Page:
The latest horror of the pandemic is that large numbers of people around the world are dying for lack of access to medical oxygen, especially in India. Each day, tens of thousands of people are admitted to hospitals with Covid-19, driving the demand for the oxygen far beyond the supply.
Oxygen makes up 21 percent of the atmosphere. A handful of companies capture and purify it in bulk, but they sell most of it to industry. Many poorer parts of the world lack the infrastructure needed to deliver or make use of the medical grade supplies those companies sell, which are designed to be delivered via pipes to hospital rooms.
Some hospitals and clinics have machines that produce purified oxygen at a much smaller scale, but they are in short supply. So many hospitals and patients in poor countries and in remote areas rely on the most expensive option: oxygen tanks that have became scarce in the countries hit hardest by the virus.
The shortages affect patients with every kind of respiratory ailment requiring oxygen, not just those with Covid.
The World Health Organization said in February that $1.6 billion would be needed to remedy the oxygen shortage for a year; now that estimate is up to $6.5 billion. Efforts to raise that money have faltered, though it is a small fraction of what has been spent on vaccines and financial support for businesses and workers.
Here are answers to some of the questions being asked about the oxygen crisis.
How did it get so bad, so quickly?
Given the enormous, and obvious, need for oxygen during a pandemic affecting the respiratory system, the crisis should not have come as a surprise. But in a year when policymakers lurched from one pandemic challenge to another — P.P.E. shortages, lockdowns, the threat of economic collapse, remote schooling, therapeutics, vaccines — oxygen supply never rose to the top of the list.
“Oxygen hasn’t been sufficiently prioritized,” said Robert Matiru, program director at Unitaid, one of the global public health groups working to address the shortage with the World Health Organization.
Even before the pandemic, some poorer regions were unable to ensure adequate supplies. But it was not until early this year, when lethal oxygen shortages hit northern Brazil, Mexico and elsewhere, that it became clear that what had been seen as a potential problem was becoming a dire emergency. The World Health Organization created an emergency task force on the oxygen shortage and called for money to address it.
Then the pandemic surged in India, where it had been relatively contained, pushing oxygen supplies to the center of the world’s attention. India’s official count of new coronavirus infections leapt from an average of about 11,000 a day in mid-February to a daily average of more than 370,000 in the past week — and experts say the true figure is far higher.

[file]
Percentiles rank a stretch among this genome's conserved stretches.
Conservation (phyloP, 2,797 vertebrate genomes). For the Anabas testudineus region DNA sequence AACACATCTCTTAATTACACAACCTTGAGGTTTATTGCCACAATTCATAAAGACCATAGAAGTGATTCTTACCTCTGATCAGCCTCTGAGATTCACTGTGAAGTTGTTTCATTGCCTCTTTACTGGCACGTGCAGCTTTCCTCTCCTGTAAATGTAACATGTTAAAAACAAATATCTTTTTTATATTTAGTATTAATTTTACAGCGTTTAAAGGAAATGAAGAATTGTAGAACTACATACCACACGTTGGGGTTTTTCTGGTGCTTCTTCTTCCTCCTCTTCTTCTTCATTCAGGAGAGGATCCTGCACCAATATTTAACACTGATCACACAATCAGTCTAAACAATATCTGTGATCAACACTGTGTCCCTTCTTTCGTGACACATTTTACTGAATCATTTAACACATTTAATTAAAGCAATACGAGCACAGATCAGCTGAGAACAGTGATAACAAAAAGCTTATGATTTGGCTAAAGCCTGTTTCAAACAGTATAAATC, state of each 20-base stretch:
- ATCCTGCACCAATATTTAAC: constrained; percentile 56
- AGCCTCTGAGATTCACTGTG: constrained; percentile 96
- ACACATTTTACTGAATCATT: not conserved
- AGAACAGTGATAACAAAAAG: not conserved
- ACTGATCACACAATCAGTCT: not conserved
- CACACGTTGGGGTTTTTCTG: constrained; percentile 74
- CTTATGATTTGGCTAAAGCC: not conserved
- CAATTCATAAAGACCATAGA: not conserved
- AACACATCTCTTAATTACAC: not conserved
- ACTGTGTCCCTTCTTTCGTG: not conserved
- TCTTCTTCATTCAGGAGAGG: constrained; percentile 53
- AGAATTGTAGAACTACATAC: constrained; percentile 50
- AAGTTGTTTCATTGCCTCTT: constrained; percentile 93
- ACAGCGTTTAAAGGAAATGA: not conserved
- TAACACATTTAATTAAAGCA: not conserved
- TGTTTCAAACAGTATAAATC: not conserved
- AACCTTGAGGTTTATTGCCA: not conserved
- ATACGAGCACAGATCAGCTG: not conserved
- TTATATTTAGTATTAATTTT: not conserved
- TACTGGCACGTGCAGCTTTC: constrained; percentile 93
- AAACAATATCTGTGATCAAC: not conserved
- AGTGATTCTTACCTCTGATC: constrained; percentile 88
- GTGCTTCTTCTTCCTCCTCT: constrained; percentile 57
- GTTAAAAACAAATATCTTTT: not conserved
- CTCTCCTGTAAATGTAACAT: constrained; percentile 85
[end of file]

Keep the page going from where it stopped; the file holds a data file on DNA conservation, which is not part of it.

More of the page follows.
In the last two months, the unmet, global need for medical oxygen has more than tripled, from less than 9 million cubic meters a day to more than 28 million, according to a coalition of aid groups that are tracking the crisis.
About half of that unmet need is in India. And health advocates warn that the calamity there could be repeated in other countries.
How is oxygen made and supplied?
In wealthy countries, hospitals generally rely on tanker trucks to make bulk deliveries of liquid oxygen, far denser than regular air, that is stored in large containers. A system of pipes draws out the gas, allows it to expand to ordinary density and delivers it to each bedside.
This is by far the most cost-effective way of supplying oxygen, and companies that supply bulk oxygen have enough production capacity to meet the global medical demand for it. In just the last few weeks, some of them have begun ramping up their production of medical gas by diverting some from industry, whose gas has somewhat different requirements.
India’s government has ordered the producers there to temporarily direct all of their oxygen output to medical needs.
But many hospitals around the world are not equipped to make use of liquid oxygen, lacking the pipes to distribute it to patients, and there is no delivery system in place for many remote locations.
Oxygen can also be obtained in less dense gaseous form, in cylinders that need to be refilled more often. This is often the most expensive option — it can cost 10 times as much as bulk liquid oxygen — but it is the only one available to many parts of the developing world.
Understand the Covid Crisis in India
- What to Know: Shortages of oxygen and hospital beds, along with low vaccination rates, have added to the surge in illness and deaths in India.
- Case Counts: Experts say the true death count far exceeds official figures. This chart illustrates how known Covid cases have grown over the last few months across the country.
- Travel Bans: The U.S. has begun to restrict travel from India, and Australia has banned all incoming travel from the country, including among its own citizens.
- How to Help: Donors around the world are giving money for meals, medical expenses, P.P.E. and oxygen tanks, among other essential supplies.
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